News from Oakton February 11, 2014


Oakton Offers ICD-10 Training for Health Information Technicians and Administrators
On October 1, 2014, all health care providers must change the way they classify and code diseases and other medical conditions. The nationwide shift presents challenges, but this spring Oakton Community College will offer courses for registered health information technicians and administrators to help them transition seamlessly from the existing International Classification of Diseases-9 (ICD-9) to the new ICD-10-PCS (for inpatient hospitals) or ICD-10-CM (for other healthcare facilities).

ICD-10, required by the United States Department of Health and Human Services, offers several advantages over ICD-9, and is more consistent with current medical practice. It provides more data about medical conditions and hospital procedures, uses current terminology, better complies with the Affordable Care Act reporting requirements, and permits the creation of new codes.

The new system will affect diagnosis and inpatient procedure coding for patients covered by the Health Insurance Portability Accountability Act (HIPAA), and those who submit Medicare or Medicaid claims. To stay current in the field, RHITs and RHIAs need to master ICD-10.

Oakton can help! Registration is open for a two-session Saturday course, Topics in Health Information Technology (HIT 290), taught by ICD-10-CM/PCS trainers approved by the American Health Information Management Association (AHIMA). Each one-credit course equals 15 AHIMA continuing education units.

All courses take place from 9 a.m. – 3 p.m. at Oakton’s Des Plaines campus, 1600 East Golf Road:

  • HIT 290 OW1 CRN 12180: February 22 and March 1
  • HIT 290 OW2 CRN 12181: March 29 and April 5
  • HIT 290 OW3 CRN 12182: April 19 and 26

For more information, contact Sherry DeMonte, Oakton chair of Health Information Technology, at or 847.635.1957.


Oakton Joins Global Campaign to Stop Violence against Women and Girls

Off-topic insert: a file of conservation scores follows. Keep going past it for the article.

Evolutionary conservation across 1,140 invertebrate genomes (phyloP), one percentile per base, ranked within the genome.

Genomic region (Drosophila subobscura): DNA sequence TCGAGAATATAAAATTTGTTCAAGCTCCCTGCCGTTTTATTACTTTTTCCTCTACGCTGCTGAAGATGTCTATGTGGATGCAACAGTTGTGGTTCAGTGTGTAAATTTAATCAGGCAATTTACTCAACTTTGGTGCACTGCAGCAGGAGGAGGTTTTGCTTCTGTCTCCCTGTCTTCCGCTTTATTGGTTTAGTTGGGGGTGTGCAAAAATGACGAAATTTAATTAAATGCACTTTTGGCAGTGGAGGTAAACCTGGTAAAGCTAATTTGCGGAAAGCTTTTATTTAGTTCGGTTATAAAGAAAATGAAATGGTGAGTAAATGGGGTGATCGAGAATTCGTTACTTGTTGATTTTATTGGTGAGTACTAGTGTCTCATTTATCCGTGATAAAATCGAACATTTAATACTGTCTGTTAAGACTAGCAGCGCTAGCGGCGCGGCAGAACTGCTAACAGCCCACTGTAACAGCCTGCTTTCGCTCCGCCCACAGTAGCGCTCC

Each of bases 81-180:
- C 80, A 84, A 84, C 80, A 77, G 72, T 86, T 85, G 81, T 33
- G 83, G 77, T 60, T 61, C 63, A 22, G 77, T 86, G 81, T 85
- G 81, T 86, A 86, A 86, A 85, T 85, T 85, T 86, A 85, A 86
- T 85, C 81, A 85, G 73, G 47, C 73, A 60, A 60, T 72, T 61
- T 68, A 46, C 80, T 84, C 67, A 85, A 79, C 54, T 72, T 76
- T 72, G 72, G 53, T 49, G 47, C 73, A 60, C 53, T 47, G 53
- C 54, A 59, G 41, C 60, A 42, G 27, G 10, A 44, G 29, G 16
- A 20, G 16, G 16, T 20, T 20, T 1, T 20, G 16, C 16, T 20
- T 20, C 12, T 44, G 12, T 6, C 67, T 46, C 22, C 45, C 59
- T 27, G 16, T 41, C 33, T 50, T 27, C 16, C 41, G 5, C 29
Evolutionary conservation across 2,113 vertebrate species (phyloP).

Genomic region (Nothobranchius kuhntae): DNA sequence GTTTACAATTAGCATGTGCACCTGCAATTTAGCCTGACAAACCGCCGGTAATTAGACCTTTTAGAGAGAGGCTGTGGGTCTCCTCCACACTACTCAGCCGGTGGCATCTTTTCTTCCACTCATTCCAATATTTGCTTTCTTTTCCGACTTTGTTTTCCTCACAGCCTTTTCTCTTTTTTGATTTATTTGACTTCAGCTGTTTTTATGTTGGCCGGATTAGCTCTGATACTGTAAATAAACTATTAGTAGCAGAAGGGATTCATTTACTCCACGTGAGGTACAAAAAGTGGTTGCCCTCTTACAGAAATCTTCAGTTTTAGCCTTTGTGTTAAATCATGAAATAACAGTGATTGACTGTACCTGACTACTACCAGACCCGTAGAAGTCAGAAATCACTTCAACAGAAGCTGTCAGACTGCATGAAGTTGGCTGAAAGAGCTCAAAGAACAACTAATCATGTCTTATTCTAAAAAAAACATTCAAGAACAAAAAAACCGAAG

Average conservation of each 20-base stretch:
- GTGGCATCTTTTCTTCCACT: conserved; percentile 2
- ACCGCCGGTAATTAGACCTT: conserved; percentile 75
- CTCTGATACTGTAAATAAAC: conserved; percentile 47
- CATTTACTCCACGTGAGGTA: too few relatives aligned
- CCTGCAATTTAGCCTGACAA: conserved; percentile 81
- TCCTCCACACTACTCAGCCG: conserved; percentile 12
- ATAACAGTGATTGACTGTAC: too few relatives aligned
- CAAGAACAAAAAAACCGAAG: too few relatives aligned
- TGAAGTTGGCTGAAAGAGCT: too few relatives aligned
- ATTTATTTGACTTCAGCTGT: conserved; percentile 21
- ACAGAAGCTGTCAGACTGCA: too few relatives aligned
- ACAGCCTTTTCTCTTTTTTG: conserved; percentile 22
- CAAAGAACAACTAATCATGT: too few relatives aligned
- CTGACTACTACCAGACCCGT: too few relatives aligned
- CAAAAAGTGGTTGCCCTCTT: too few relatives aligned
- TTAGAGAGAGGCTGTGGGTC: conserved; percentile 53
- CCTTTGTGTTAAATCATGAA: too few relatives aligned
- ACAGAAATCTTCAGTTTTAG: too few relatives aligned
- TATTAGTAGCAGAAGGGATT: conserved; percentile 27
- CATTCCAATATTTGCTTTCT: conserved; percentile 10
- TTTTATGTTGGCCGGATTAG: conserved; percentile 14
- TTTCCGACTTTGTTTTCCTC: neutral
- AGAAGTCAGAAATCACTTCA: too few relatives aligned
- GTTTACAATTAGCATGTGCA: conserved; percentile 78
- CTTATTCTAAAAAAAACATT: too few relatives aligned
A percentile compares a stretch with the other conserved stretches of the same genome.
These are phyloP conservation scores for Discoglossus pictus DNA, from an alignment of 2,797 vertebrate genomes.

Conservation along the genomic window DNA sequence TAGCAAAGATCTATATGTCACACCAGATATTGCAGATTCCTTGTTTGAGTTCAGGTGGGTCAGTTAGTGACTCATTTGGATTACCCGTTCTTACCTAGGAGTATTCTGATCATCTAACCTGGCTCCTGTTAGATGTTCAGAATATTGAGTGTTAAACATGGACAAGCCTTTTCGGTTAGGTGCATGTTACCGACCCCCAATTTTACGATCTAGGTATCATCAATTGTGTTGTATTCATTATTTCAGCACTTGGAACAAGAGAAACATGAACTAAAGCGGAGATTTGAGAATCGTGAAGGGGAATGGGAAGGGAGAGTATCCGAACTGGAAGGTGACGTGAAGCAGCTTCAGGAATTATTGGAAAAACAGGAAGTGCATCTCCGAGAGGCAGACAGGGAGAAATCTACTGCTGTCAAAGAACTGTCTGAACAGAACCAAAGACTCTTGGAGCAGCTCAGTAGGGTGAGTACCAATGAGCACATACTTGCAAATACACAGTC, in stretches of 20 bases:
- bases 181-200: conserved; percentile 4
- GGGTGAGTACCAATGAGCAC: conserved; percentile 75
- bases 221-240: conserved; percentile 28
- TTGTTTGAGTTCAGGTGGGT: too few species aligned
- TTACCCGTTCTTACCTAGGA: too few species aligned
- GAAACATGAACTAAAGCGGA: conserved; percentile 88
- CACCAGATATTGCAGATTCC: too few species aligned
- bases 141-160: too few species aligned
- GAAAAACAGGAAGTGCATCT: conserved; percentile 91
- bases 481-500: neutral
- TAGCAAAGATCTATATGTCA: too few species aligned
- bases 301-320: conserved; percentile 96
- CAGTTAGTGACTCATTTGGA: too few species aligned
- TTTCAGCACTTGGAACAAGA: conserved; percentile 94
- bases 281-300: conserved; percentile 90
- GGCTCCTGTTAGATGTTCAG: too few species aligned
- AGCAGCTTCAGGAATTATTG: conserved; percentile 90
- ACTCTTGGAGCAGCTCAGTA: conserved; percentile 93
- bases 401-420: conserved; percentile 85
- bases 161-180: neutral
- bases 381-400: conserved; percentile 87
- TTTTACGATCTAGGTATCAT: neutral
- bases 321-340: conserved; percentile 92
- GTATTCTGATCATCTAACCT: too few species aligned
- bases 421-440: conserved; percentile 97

Did you know that one billion women will be raped or beaten in their lifetime? Join Oakton Community College students and employees as they come together with millions from around the world on Friday, February 14, to demand an end to this brutality by rising and dancing! Open to the public, this free event is part of One Billion Rising, a day of action coordinated by V-Day, a global activist movement dedicated to ending violence against females.

A “flash mob” dance will begin at 12 p.m., at the Main Lobby of the College’s campuses in Des Plaines (1600 East Golf Road), and Skokie (7701 North Lincoln Avenue). Participants will gather, dance, and sing “Break the Chain,” the event theme song choreographed by Debbie Allen, to call attention to the fact that one in three women will be abused in her lifetime. Familiarize yourself with the dance routine ahead of time by visiting

For more information about Oakton’s participation in One Billion Rising, e-mail

V-Day continues at the College with three benefit performances of The Vagina Monologues, February 13 – 15, at 8 p.m., at Studio One, at the Des Plaines campus. Sponsored by the Women’s and Gender Studies Program and the Performing Arts Department, these staged readings of Eve Ensler’s powerful masterpiece delve into the deepest secrets and fantasies of women around the world. Proceeds from The Vagina Monologues will raise funds and awareness about the brutality against females.    

Tickets are $10 for general admission. Get yours by contacting (847) 635-1900. Plenty of free parking is available in Lot A.

To learn more about V-Day, visit


Oakton Closed for Presidents Day
Oakton’s campuses in Des Plaines (1600 East Golf Road), and Skokie (7701 North Lincoln Avenue) will be closed on Monday, February 17, for Presidents’ Day.

The College will reopen on Tuesday, February 18.


Explore Health Career Options
Health career opportunities are expanding rapidly. Discover your options by examining free information sessions at Oakton Community College’s campus in Des Plaines, 1600 East Golf Road.

Learn more about health information technology at 2 p.m., Tuesday, February 18, in Room 1604. Health information technologists manage patient information for hospitals and other health care facilities and practitioners. Career opportunities for health information technicians are promising, as the Bureau of Labor Statistics reports that the number of positions in this area is expected to grow by more than 27 percent through the year 2014. In Illinois, HIT is among the 50 fastest-growing occupations.

Discover the growing field of radiologic technology, which involves producing images of the human body for use in diagnosing medical conditions, at 5 p.m., Monday, February 24, in Room 2549. The College partners with the St. Francis School of Radiography in Evanston to offer a two-year degree in radiologic technology. The Occupational Outlook Handbook reports that employment in this area is expected to grow by more than 22 percent by 2020. Qualified radiologic technologists are needed in hospitals, clinics, physicians’ offices, industry, and public health.